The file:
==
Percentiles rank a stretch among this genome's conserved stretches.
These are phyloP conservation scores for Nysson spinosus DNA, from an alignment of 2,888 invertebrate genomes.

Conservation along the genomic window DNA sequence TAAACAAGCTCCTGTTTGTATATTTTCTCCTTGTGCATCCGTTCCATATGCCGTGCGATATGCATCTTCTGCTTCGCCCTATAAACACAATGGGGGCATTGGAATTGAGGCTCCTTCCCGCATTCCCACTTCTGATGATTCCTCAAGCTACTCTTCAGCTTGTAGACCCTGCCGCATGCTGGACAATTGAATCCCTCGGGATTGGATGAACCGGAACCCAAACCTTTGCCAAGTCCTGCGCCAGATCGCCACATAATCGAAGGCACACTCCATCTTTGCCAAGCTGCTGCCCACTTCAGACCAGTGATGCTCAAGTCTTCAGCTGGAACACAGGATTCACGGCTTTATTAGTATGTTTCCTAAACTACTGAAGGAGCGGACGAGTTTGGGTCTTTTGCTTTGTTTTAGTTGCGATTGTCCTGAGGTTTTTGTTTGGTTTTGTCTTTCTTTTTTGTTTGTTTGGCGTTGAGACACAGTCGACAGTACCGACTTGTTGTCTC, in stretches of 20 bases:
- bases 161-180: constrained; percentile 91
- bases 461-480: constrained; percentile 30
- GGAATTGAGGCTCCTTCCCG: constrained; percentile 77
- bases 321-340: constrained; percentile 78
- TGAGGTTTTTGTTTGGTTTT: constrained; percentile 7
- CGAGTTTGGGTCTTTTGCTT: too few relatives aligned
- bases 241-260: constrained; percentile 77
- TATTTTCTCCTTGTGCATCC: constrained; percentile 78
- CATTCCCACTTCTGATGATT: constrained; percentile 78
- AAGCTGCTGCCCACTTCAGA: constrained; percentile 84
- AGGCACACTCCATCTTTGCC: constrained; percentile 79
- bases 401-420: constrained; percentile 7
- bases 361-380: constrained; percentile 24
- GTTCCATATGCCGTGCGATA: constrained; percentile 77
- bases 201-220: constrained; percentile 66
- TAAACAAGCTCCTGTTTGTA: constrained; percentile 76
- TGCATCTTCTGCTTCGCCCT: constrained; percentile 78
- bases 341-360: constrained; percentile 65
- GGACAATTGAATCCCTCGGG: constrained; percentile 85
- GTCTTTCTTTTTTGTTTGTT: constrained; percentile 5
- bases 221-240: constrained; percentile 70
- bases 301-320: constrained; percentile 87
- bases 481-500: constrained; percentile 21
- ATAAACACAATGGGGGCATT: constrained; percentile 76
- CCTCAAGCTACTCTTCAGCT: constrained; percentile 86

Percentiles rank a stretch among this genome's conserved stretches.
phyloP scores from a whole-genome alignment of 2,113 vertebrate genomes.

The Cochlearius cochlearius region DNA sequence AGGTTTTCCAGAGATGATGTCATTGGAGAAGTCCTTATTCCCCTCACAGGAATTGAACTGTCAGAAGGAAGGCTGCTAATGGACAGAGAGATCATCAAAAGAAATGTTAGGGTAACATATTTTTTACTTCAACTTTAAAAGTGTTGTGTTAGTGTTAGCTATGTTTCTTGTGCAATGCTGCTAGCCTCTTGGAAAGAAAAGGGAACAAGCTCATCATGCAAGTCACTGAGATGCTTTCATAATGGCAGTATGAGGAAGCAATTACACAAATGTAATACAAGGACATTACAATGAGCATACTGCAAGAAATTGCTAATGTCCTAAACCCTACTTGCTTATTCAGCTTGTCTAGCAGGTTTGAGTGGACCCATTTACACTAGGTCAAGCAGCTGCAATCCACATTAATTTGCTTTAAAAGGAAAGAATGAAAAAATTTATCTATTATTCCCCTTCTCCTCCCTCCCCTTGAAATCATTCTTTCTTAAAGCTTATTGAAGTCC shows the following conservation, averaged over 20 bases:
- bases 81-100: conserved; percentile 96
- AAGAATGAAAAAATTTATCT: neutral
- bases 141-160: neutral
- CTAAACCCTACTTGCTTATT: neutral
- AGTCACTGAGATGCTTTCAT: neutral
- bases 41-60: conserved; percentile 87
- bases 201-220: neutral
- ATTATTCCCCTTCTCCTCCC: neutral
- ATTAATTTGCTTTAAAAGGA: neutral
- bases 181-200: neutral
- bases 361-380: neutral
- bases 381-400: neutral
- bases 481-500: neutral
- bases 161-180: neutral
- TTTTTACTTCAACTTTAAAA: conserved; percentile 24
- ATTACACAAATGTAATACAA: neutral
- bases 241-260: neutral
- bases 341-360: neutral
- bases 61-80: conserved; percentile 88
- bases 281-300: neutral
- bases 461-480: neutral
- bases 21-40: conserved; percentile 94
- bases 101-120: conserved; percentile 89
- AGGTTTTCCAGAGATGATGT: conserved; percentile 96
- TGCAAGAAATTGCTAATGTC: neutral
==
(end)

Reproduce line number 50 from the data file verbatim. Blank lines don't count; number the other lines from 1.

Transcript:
- bases 61-80: conserved; percentile 88